William Butler Yeats, a romantic, poet, playwright and senator, drew on national pride, spiritualism and love, and was credited with helping revive interest in Irish literature.
William Butler Yeats’ Early Days
William Butler Yeats was born on June 13, 1865, in Sandymount, County Dublin, Ireland, to John Butler Yeats, a portrait painter, and Susan Mary Pollexfen. His parents, two younger sisters and brother moved to England when he was two. Yeats’ mother’s stories about Ireland were an early inspiration for the spiritual and mythical elements of his poems.
After attending school in Hammersmith, England, and pursuing poetry in Ireland, he published his first poems in the Dublin University Review. Yeats’ first collection, “The Wanderings of Oisin,” appeared in 1889.
It is impossible to mention Yeats without mentioning his muse, the fiery Irish patriot Maud Gonne, whom he met in 1889. Her exquisite beauty, coupled with her bravery, inspired many of his works.
Sadly, she rejected Yeats, telling him, “You make beautiful poetry out of what you call your unhappiness, and you are happy in that. The world should thank you for not marrying me.”
Sources in this Story
- The Literature Network: William Butler Yeats–Biography and Works
- Time: Death of a Patriot
- The Atlantic: William Butler Yeats
- BBC 4: Yeats and Irish Politics
- The Nobel Foundation: Nobel Prize in Literature 1923
- Yeats Society: W.B. Yeats
Yeats’ Poetry and Plays
Yeats wanted to restore Ireland’s ancient culture and mythology, long suppressed by the country’s English rulers. In support of this aim, Yeats helped to found the Abbey Theater in 1904.
In 1938, Louise Bogan wrote in The Atlantic, “Ireland in Yeats’ young manhood was as ungrateful a soil for art as any that could be found, in a particularly materialistic time. The native Celtic genius…had been, for over a century, drawn off into politics.”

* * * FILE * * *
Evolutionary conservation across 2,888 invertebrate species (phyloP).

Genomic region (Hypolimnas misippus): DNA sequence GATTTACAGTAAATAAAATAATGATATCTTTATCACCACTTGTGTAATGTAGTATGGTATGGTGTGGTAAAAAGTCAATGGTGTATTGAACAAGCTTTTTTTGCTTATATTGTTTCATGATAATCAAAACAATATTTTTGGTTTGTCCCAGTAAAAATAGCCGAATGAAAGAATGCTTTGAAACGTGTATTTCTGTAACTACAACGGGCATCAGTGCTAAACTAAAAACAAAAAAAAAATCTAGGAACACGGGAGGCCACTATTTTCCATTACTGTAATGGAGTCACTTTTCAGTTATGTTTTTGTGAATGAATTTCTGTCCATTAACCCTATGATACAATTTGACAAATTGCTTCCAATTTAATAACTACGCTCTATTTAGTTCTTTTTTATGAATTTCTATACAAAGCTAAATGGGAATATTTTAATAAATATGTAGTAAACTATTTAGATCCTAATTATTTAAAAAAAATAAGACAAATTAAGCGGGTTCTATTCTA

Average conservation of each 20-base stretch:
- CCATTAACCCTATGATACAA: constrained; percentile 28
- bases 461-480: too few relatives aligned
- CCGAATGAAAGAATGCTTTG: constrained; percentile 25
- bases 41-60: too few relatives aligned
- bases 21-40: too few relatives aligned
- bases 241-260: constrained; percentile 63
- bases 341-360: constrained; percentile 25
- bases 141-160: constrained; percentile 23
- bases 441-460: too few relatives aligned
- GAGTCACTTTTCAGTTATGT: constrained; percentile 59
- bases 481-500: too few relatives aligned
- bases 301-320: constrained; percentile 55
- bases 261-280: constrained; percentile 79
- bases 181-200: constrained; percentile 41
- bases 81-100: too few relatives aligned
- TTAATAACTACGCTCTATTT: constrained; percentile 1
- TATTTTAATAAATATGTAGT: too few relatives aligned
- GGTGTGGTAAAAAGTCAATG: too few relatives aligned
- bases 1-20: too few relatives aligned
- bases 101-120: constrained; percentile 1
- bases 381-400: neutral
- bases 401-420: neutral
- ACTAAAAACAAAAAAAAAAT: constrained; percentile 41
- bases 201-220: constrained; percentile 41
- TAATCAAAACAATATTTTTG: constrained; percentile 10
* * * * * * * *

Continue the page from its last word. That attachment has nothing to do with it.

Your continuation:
Yeats’ work also had more overtly political inspirations. His poem, “Easter 1916,” memorialized the failed May 1916 coup known as the Easter Rising in which the English executed 15 Irish rebels, including Maud Gonne’s husband, John MacBride.
In a BBC Radio 4 program, Fran Brearton of Queens University speaks about the poem and Yeats’ play “Cathleen ni Houlihan,” describing Cathleen as “the inspirational figure, the embodiment of Ireland in the guise of a woman [there] so that the male revolutionary will then sacrifice himself for the love of a beautiful woman.” Maud Gonne, who was also an actress, played Cathleen in the play’s premiere.
The Rest of the Story
Yeats courted Gonne for two decades, but never married her. He even unsuccessfully courted Gonne’s illegitimate daughter, Iseult, according to the Literature Network. He married Georgina Hyde Lees in 1917, and they had two children: Anne and Michael.
In 1923, Yeats was awarded the Nobel Prize for Literature. In the presentation speech, Per Hallstrom, the Nobel committee chairman, credited Yeats with leading the “Celtic revival…which created a new national literature, an Anglo-Irish literature.”
Yeats died in France on January 28, 1939. He was buried there, but in 1948 was reburied in Ireland, according to his wish, “under bare Ben Bulben’s head in Drumcliff churchyard.” His epitaph reads: “Cast a cold Eye/On Life, on Death./Horseman, pass by!”
Yeats Resources Online
- The Poetry Archive has a 1932 recording of Yeats reading one of his best-known works, “The Lake Isle of Innisfree.”
- Poet’s Corner has several of his poems available.
- His first collection, “The Wanderings of Oisin,” is available in the Dulcinea Media Store.
- The National Library of Ireland has an outstanding interactive Yeats exhibition that includes a visual timeline of his life and work, photos of original manuscripts and recordings of Yeats reading his poetry.
This article was originally written by Shannon Firth; it was updated May 19, 2017.